Being in charge of some of the run course set up, it gave me a chance to really interact with everyone and I loved it. Everyone gives you a smile back and if energy lasts, even a high-5 or a cheeky joke. You run around the stations and they run around the course until the last person crosses the finish line….medals are issued, podium is waiting and the little army behind the scenes is on their way to clean up the tables, pick up the cones and reverse all the set up that made IRONMAN DUBAI 70.3 look and feel incredible. The evening brings congratulations which go both ways and then you know, we are all in this together…

From athletes to athletes.

#getinvolved #oneteam #newexperience

Kate Milewska
Group Central Operations and Customer Service Manager
Fitness First Middle East and North Africa

The one who took the extra Mile…




Our Team

The Race to Win the Fittest Company in the Middle East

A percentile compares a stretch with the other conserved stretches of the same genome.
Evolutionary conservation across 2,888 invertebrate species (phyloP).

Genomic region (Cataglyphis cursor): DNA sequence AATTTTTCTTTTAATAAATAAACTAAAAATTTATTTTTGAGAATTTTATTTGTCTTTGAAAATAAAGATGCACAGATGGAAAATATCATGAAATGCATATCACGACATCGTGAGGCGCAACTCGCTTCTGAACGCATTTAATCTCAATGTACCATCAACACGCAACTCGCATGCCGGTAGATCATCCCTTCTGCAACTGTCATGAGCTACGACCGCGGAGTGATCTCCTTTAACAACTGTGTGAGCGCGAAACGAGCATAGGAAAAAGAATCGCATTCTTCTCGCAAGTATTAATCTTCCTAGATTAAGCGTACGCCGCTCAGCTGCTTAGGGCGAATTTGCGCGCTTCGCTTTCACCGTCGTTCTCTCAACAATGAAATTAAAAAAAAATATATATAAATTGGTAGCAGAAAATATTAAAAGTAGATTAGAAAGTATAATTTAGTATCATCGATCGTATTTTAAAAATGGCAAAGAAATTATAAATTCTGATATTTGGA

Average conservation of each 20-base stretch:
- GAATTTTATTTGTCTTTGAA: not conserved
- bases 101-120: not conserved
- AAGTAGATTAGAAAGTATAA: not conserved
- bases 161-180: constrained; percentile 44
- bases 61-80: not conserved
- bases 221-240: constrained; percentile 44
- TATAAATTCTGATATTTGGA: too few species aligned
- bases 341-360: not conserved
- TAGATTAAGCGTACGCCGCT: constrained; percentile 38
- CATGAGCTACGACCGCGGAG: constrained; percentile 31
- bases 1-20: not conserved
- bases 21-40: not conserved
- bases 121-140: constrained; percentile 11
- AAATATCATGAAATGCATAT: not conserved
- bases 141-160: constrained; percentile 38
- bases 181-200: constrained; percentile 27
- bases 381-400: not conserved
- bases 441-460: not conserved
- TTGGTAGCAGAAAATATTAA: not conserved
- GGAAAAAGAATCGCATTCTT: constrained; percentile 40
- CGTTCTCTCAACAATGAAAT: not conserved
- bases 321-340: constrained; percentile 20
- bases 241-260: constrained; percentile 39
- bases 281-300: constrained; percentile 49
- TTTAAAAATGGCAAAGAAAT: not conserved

posted by FitnessFirst Team November 24, 2015 4 Comments

An inside story on our company experience in the Dubai International Triathlon 2015


Months and months of training leading up to this event were the most exciting, challenging, stressful,   strenuous and I must say fun, where every team member gave his/her utmost best to train and get ready for this big event. Waking up at dawn most days of the week, giving up our weekend sleep-ins and Friday nights just to train, committing to a rigorous training plan and nutrition focused diet, meeting to train as a team in the early hours of the morning and saying the statement “No sorry, I have to train” was the attitude of the Fitness First athletes who decided to accept the challenge and participate in Dubai International Triathlon (DIT).

What better way to challenge our staff than to select this prestigious event with around 800 athletes joining from all over the world competing against us. The Dubai International Triathlon (DIT), with its second time round in Dubai, featured an exciting new venue and race course with a 1.9km swim, a 90km bike ride and a 21.1km run around Dubai International Endurance City.

The Race to Win the Fittest Company in the Middle East